Could This Be the Year to Start a Family?
By Steve Watters
CBN.com Compared to getting in shape, getting out of debt or other similar resolutions, one of the biggest goals a married couple can set in a new year is starting their family. Even though current financial challenges and uncertainties might make this seem like a bad time for such a goal, there are still surprising reasons for couples to make this the year to get started.
Babies are wealth.
Babies require a great investment from parents—the expense of their care as well as the opportunity costs resulting from lost income can be daunting even for marriages in a strong financial position. Those costs can seem more overwhelming for couples struggling through an economic downturn. Starting a family requires couples to show good economic stewardship, but having a baby need not be out of reach even in tight times. Unlike so many of the depreciating assets people take on, babies are a source of wealth—delivering returns on investment that are beyond measure.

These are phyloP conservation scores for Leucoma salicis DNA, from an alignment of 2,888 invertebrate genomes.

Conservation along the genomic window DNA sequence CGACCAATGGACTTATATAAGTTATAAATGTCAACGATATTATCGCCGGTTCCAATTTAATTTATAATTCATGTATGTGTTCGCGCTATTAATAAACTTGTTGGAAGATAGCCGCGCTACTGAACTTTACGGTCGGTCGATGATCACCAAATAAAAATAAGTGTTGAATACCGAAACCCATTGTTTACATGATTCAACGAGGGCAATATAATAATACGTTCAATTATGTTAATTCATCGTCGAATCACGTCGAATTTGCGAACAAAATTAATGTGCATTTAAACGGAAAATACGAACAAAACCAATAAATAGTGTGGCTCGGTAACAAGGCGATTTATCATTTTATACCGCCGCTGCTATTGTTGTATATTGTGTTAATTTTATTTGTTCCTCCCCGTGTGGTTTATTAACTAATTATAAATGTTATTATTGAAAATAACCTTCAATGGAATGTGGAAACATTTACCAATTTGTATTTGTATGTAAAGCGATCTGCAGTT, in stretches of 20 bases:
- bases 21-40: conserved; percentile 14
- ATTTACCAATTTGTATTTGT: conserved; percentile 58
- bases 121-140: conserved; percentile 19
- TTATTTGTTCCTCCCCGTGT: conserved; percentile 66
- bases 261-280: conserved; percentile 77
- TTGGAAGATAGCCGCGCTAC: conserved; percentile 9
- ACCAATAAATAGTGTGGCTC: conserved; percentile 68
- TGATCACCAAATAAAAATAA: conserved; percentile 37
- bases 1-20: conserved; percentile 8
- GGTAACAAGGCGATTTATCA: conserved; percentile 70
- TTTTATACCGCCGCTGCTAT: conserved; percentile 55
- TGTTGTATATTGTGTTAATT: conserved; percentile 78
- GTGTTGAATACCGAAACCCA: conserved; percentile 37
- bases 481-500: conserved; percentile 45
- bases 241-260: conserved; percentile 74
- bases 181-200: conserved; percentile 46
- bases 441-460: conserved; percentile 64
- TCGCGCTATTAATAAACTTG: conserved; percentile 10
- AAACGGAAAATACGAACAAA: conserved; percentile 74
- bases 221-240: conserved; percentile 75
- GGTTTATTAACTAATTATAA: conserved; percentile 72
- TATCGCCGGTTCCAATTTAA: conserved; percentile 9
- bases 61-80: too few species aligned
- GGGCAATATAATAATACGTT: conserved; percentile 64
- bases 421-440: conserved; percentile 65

One of the most challenging times to have children in the United States was during the Great Depression between 1929 and 1939. With investments wiped out and jobs scarce, many couples worried they couldn’t take on the expense of babies. But other couples braved it out and found their children to be assets. Among the millions of children born during those challenging days were: the first female Supreme Court Justice (Sandra Day O’Connor), a pioneering black comedian (Bill Cosby), a homerun hero (Hank Aaron), the first man to walk on the moon (Neil Armstrong), the king of Rock n' Roll (Elvis Presley), the first black Secretary of State (Colin Powell), a Christian psychologist who has reached millions around the world (Dr. James Dobson), and many other people of influence.